I am not an ‘Englishman in New York’, but I am a white Dutch guy in Léo, Burkina Faso. I can remember my discussions with friends where I said that the colour of your skin doesn’t matter for me. Since my stay in Burkina some experiencing keep on popping up in my head that are somehow related to colour and the difference between black and white. A bit confusing in the beginning, because I was always the one saying that “colour doesn’t matter”. And the fact that I keep thinking about these experiences seems to prove the opposite. That for me colour does matter after all. The next challenge is to write something about it. I will try to let my experiences do the work. After all it’s already me that selected these experiences;).
With two friends I am watching a football match. AC Milan versus Barcelona. With a fluent combination Zlatan , Robinho and Boateng get through the Barcelona defence. It is Robinho who eventually pulls the trigger. Boateng directly runs towards Robinho to celebrate the goal together. At the same time Zlatan walks on his own tempo back to the centre of the pitch. One of my friends gets angry and calls Zlatan a racist. My other friend does totally agree with him. “He is a racist! Look! He doesn’t want to celebrate the goal with the black players!”. I was a bit perplexed and didn’t really know how to respond. But I was thinking: “come on guys, he is just doing his ‘there is only one Zlatan’ act. This has nothing to do with racism”. Although one thing became clear, and that is that my friends definitely interpreted this behavior as racist behavior.
A week ago I am picking up my mam at the airport. She is bringing me a little visit and she is arriving with Air Burkina. The flight went well and later that evening we go for a drink with some friends of mine. One of my (white) friends says that he is always checking if there is also a white pilot on board of the plane and he feels relieved when he finds out there is. He directly adds that he knows how horrible his words may sound. Maybe his words sound horrible, but I am sure that he is not the only one thinking this. So maybe my Burkinabe friends are right after all. We (whites), including Zlatan, feel superior, and the worst thing is that we don’t even consider ourselves as racists.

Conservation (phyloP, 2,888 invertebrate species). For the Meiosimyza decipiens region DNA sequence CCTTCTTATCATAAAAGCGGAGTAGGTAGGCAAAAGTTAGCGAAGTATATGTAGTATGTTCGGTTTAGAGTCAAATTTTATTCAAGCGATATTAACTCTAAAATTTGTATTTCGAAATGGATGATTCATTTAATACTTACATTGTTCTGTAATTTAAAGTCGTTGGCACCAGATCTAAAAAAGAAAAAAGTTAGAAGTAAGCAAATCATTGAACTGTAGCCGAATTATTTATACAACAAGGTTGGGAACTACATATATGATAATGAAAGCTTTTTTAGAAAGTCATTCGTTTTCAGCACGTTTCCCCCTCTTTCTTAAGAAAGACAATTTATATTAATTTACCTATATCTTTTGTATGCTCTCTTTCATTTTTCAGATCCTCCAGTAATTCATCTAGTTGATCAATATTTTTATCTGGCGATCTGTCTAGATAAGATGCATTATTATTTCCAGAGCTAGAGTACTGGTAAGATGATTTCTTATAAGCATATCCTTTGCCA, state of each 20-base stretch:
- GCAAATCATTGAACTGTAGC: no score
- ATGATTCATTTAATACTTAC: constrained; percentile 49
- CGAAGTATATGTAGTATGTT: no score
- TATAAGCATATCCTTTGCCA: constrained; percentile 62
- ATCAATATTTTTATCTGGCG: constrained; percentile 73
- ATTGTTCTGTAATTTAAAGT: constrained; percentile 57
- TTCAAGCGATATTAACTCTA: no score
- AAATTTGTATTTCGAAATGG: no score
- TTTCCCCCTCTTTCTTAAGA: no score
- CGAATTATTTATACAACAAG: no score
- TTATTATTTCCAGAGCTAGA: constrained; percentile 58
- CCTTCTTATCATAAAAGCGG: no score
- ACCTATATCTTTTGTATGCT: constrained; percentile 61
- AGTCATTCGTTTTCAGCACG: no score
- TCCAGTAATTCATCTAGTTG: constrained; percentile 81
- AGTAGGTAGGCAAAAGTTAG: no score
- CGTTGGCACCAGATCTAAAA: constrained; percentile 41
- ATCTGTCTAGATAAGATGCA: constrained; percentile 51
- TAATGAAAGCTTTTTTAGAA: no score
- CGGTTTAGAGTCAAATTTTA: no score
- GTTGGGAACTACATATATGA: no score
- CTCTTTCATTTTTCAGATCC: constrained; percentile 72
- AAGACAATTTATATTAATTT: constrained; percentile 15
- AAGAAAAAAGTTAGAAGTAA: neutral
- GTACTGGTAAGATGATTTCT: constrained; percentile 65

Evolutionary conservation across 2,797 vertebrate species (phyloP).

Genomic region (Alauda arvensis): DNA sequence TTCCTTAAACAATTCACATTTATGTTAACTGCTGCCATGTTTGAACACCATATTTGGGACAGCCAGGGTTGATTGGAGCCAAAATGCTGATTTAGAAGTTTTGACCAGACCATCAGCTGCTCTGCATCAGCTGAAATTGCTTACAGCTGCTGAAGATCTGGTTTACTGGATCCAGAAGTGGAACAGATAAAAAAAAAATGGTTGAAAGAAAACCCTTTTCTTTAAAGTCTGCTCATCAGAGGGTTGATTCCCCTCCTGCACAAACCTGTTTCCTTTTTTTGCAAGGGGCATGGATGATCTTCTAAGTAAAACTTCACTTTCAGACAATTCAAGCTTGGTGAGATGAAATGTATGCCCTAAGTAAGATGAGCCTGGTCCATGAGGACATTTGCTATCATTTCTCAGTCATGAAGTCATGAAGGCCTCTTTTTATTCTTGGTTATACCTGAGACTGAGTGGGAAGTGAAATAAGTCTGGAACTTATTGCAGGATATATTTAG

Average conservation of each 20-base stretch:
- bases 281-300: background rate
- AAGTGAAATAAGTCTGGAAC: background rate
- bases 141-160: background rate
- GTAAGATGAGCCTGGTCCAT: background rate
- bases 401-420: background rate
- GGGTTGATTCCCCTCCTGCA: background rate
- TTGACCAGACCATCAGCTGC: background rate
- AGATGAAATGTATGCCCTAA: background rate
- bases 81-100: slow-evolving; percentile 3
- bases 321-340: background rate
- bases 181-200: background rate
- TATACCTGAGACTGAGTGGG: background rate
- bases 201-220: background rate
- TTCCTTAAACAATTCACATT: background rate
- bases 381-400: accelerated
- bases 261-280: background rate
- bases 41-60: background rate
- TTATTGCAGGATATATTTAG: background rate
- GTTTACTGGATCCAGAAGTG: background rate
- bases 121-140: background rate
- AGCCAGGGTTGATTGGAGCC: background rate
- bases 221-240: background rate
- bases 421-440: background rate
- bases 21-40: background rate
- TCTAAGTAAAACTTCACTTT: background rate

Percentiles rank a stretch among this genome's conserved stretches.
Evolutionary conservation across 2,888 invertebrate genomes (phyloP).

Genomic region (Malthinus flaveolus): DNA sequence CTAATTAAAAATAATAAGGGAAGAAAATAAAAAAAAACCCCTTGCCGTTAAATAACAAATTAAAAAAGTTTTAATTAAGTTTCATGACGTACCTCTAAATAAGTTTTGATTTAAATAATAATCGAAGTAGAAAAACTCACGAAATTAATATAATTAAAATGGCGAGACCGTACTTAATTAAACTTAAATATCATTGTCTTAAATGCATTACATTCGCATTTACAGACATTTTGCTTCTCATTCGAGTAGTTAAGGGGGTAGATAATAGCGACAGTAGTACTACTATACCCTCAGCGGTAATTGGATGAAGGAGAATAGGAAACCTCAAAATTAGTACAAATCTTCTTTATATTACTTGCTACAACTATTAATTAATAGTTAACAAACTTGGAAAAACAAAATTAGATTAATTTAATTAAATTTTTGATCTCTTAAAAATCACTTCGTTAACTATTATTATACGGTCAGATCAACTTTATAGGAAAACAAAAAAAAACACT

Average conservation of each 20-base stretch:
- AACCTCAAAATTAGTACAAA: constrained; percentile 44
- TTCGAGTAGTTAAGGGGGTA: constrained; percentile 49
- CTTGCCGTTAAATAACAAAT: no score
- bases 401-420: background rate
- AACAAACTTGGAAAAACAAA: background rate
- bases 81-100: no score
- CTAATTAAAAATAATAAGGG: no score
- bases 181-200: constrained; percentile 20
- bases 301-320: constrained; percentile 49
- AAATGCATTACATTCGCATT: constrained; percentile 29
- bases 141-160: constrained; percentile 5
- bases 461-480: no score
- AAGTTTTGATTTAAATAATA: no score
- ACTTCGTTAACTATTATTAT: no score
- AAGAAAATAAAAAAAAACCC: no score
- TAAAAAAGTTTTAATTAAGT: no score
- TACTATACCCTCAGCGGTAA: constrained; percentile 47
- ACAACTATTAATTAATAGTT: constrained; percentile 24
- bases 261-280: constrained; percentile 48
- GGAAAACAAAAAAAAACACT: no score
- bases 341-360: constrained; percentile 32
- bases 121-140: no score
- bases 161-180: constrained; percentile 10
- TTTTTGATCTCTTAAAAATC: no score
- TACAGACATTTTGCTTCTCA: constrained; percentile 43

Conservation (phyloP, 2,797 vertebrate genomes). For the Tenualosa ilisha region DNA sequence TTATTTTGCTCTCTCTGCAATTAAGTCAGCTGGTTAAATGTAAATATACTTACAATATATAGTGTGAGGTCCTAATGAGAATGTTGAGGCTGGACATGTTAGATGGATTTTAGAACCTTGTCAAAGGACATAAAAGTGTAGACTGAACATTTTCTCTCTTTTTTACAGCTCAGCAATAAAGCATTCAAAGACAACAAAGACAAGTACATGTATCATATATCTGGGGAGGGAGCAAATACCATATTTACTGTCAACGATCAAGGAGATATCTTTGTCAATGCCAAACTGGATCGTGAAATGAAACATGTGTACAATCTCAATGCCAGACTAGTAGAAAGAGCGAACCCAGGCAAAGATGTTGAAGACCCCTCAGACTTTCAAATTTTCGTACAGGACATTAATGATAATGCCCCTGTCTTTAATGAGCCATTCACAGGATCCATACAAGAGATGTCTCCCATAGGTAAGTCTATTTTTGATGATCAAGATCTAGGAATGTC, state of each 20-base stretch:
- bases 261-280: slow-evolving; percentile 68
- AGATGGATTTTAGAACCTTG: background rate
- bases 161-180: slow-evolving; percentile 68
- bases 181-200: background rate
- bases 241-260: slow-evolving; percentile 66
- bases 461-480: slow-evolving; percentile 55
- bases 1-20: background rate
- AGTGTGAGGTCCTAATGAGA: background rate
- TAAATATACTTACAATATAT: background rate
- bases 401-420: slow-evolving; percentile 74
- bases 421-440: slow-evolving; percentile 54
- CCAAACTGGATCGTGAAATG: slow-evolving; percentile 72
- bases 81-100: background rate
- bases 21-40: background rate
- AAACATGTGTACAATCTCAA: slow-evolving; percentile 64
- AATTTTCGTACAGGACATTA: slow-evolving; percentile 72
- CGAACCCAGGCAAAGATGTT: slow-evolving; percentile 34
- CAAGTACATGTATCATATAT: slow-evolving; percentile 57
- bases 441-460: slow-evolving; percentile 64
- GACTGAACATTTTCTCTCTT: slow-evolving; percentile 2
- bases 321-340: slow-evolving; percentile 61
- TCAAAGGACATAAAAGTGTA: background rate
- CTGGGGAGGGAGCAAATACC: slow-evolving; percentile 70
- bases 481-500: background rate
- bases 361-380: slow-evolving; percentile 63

A few days later I arrive in Léo with my mam. We bring a visit to Alimata, my former nanny. I haven’t seen her for a while and she definitely became old. She has cataract and she has already been operated for it three times. The first time the operation has been done by a Dutch guy and the result was (of course :p) excellent. The second time a French guy did the job, and although he did well Alimata was not totally satisfied with the result. The third time a black Burkinabe guy came to do the job. And guess what, he totally fucked it up according to Alimata. “Black doctors just can’t do it, a white doctor should do the job”.
Without being able to make a logical conclusion of these experiences I can conclude for myself that colour does matter. Perhaps not on the surface, but definitely beneath it. And I think it’s a good first step to admit this. I have to call it a post now, because it’s going way too deep for me now;).